The Capitoline Hill, for which the seat of the American Congress is named, was the most central hill of ancient Rome. At its southern side stood the Temple of Jupiter, which was the focal point of the Roman world. It is here that the most important ceremonies and rituals took place. Throughout the city’s history, the Capitol has remained the seat of municipal government. Today’s city council, the Comune di Roma, meets in the Palazzo Senatorio on the Piazza del Campidoglio.
Capitoline Hill Rome
Two sets of steps lead to the top of the Capitoline Hill. The steps leading up to the Piazza del Campidoglio are known as the Cordonata. To the left of these steps is another set of steps leading up to the Santa Maria in Aracoeli church.
Michelangelo himself was responsible for the beautiful Piazza del Campidoglio at the top of the Capitol Hill. In the center of this square stands an equestrian statue of Marcus Aurelius.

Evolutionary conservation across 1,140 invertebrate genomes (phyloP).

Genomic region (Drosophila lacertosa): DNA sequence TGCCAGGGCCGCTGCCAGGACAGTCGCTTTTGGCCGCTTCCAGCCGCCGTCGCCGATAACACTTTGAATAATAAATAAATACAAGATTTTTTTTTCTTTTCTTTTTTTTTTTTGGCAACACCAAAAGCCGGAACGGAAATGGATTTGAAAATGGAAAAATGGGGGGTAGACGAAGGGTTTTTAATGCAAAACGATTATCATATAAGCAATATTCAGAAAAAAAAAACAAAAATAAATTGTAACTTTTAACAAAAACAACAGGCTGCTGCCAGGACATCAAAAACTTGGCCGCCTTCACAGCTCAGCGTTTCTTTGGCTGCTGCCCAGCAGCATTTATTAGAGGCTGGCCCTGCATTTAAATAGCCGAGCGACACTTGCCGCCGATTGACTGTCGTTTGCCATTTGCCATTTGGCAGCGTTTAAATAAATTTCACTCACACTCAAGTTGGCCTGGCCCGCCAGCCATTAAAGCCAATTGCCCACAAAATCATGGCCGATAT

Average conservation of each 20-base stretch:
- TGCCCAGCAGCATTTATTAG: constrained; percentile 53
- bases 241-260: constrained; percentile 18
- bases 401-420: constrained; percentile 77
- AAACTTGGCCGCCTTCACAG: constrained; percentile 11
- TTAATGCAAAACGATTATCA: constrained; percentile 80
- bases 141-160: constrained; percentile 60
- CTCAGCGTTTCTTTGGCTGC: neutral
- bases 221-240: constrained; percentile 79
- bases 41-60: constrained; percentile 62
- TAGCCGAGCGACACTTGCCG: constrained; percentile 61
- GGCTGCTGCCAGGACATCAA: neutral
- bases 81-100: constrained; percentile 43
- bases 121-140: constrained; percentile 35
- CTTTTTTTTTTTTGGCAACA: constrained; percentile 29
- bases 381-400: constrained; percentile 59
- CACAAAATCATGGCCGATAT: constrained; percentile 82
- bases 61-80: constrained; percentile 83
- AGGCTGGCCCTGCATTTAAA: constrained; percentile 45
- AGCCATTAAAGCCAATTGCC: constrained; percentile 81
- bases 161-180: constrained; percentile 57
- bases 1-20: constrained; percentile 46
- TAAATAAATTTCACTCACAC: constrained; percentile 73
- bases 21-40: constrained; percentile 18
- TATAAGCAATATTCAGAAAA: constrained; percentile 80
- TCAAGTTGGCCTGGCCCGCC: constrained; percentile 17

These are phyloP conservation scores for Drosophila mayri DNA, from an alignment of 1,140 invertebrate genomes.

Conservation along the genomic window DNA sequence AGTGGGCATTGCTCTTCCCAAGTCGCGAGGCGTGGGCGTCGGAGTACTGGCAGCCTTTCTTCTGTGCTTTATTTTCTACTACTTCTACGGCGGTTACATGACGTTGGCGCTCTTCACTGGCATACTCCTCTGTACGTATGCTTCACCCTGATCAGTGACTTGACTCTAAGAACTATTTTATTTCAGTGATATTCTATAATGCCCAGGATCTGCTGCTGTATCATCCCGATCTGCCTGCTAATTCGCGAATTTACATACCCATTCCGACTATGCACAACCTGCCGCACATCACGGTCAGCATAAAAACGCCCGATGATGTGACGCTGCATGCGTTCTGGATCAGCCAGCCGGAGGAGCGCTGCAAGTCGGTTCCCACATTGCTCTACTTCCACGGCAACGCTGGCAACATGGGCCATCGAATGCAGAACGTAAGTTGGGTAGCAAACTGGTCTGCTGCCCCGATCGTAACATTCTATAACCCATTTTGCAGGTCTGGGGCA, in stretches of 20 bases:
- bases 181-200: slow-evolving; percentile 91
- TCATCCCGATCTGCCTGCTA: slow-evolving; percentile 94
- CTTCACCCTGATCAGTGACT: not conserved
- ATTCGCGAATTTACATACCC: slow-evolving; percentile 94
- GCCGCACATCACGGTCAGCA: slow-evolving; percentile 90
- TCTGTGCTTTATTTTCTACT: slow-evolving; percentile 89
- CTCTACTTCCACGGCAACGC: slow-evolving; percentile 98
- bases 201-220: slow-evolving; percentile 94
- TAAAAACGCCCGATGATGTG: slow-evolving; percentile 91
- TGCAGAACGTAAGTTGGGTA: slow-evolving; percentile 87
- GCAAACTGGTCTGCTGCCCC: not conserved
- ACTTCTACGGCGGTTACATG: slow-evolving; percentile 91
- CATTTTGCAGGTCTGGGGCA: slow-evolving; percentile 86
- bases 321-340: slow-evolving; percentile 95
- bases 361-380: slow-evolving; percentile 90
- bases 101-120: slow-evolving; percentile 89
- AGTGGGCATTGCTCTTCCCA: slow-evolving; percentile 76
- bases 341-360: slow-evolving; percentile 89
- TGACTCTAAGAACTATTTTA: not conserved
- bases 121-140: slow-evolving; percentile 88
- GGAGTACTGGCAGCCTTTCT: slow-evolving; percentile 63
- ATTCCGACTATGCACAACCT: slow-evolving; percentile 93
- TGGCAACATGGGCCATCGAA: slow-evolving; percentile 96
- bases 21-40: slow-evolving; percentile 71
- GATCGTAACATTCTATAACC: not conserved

Even today the Campidoglio still houses the seat of Rome’s city council, in the form of the Palazzo Senatorio. This is the central one of the three buildings flanking the Piazza.
The other two are the Palazzo Nuovo en the Palazzo dei Conservatori. Together these two buildings form the seat of the Capitoline Museums. They are connected by the Tabularium, a hallway underneath the Palazzo Senatorio.
On the north side of the hill the Monument for Victor Emmanuel towers above the Piazza Venezia and most of the rest of the city.
On the south side of the Capitol Hill is the Tarpeian Rock. Traitors were thrown from this steep cliff in ancient Roman days.
The ruins to the left of these steps belong to an ancient Roman insula (a sort of apartment block).
Not much is left of the Temple of Jupiter. The ruins are located behind the Palazzo dei Conservatori, but cannot be visited.